If you noticed the battery draining unexpectedly after work has been carried out, check carefully all wiring, connectors and so near the spot where the work was carried out.

By far the biggest cause of parasite drains tend to be incorrectly installed aftermarket accessories. On quite a few cars, the cigarette lighter is permanently powered. If you keep a USB charger in there, well... easy guessing!

Before digging in, a few thoughts about multimeters. Because if you want to trace a parasite drain you will need a multimeter capable of measure tiny voltages, tiny and big currents.

You need to be able to measure with a reasonable degree of accuracy too. Multimeters come in analogue and digital versions. The digital ones are not necessarily more accurate. You really need to read the specification for the accuracy. The number of digit it displays is not necessarily an indication of its accuracy and or resolution.

I have a collection of analogue measuring instruments, including this very nice analogue multimeter. Probably fifty years old, still working. Anorak fact: This is a Simpson 260, they have been manufactured from about 1930 and are still in production. The earlier models are very similar to the current ones. Current price is approx $500! It is considered superior to digital multimeters for specific applications.

But I tend to use a digital multimeter for several reasons. They tend to be more far more robust, important in a workshop. If you drop it, it is more likely to still work properly than an analogue one.

Also, most digital multimeters are simply much more convenient to use. You don’t need to worry about choosing the correct scale so much. Within reason the internals are protected and you just rotate the knob to get the correct reading. Also, it doesn’t matter if you mess up the plus and minus as the display will display + and - as well. Getting your polarity wrong on most analogue meters might damage it!

A word of caution though on the measurement of currents. When you start measuring you might easily find yourself having to deal with 2-6 Amps. That is quite a lot for these multimeters. You do need to make sure you connect the measuring probes correctly for the respective amps. Which is always different from voltage and for instance resistance measurements.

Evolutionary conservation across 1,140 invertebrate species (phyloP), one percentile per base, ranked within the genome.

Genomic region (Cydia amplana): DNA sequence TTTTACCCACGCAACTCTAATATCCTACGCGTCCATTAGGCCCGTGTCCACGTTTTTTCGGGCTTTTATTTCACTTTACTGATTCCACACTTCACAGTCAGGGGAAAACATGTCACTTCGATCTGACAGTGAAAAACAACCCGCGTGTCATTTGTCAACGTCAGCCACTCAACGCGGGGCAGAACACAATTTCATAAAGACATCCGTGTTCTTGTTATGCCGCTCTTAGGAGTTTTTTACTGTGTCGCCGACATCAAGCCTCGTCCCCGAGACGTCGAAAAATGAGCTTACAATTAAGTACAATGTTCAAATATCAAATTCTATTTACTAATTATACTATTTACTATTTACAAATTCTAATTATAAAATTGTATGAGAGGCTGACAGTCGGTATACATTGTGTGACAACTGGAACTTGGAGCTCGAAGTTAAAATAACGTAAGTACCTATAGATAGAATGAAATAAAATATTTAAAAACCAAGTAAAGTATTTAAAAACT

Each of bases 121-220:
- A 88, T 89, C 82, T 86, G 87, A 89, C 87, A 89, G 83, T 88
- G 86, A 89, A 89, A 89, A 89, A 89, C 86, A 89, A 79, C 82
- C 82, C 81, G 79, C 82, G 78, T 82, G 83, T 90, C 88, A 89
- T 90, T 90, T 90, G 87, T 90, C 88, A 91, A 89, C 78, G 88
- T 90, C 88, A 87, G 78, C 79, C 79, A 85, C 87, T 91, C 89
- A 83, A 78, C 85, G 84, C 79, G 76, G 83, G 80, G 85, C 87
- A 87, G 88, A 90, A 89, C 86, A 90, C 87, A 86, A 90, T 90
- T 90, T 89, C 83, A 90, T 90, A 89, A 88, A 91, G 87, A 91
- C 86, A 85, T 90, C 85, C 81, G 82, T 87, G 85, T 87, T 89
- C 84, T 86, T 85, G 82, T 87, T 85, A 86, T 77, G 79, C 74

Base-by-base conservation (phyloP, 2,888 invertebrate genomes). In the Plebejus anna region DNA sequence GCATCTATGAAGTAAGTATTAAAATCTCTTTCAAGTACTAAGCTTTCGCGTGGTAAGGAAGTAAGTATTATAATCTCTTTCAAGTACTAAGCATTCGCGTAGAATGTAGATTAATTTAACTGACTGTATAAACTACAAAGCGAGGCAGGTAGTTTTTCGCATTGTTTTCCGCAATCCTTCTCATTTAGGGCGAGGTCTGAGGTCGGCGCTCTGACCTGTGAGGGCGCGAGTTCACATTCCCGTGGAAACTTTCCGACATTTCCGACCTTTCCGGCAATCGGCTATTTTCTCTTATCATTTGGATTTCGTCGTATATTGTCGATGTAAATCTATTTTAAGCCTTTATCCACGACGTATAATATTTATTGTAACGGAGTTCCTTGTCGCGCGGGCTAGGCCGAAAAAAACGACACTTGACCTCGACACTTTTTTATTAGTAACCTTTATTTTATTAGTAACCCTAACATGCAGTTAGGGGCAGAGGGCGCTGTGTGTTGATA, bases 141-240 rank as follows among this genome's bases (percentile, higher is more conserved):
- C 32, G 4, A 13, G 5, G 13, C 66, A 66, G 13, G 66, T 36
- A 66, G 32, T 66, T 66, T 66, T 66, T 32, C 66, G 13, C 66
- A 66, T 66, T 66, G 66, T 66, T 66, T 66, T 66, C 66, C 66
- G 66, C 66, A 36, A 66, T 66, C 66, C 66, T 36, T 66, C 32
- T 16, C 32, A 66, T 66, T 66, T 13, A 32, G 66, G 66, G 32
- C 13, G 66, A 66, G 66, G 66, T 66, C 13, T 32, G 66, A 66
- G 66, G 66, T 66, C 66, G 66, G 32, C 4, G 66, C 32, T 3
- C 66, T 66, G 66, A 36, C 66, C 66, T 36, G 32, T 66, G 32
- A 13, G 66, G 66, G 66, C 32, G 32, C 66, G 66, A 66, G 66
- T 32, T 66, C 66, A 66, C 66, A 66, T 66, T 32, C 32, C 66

Here you see my multimeter set up for measuring up to 20VDC. Black lead in the common/mass connector and the red lead in the Volt / Ohm connector.

Here it is set up to measure up to 2 ACA. Note the red lead has moved to the dedicated 2A connector!

Here it is set up to measure up to 20ACA. Note the red lead has moved to the dedicated 20A connector. Also note the red text right above the connector. Unfused.

On many digital multimeters the highest current setting is unfused. So you better know what you are doing, or you might blow up, or probably melt down your multimeter!! Also, most of these kind of multimeters are not suitable to measure high amps continuously. Neither the leads/probes and or the internal components can handle it. Anything over a few Amps, you need to disconnect the meter every 30-60 seconds or so.

All digital multimeters will have an internal power source, very often a 9V battery and a fuse. One of the advantages of an analogue meter is they do not require an internal power source to measure voltages or currents. (only for resistance measurement)

Here you see the internals of one of my other multimeters. I had to open it us as the internal battery (note the clips in the top right corner) was drained and also the fuse (10A) was blown!

Just about all cars have some electrical drain when shut down. Even my 40 year old, W123 uses a bit of electricity. The clock and the radio. Most car radio/audio centre are switched by means of the ignition key. But most radio’s / auto centre are also connected directly to a positive terminal. This ensures that all presets in your radio / audio centre remain intact with the engine switched off. But that does require a small, tiny, continuous drain on the battery.

Anybody who has installed aftermarket radio’s in their cars, would be familiar with the typical power supply wiring for a car radio. One black wire minus (mass), one red plus wire (switched), one red plus wire (continuous). (and maybe another wire for the automatic antenna.)

Those of my age will also remember very early radio’s with mechanical presets! Those would have only two wires.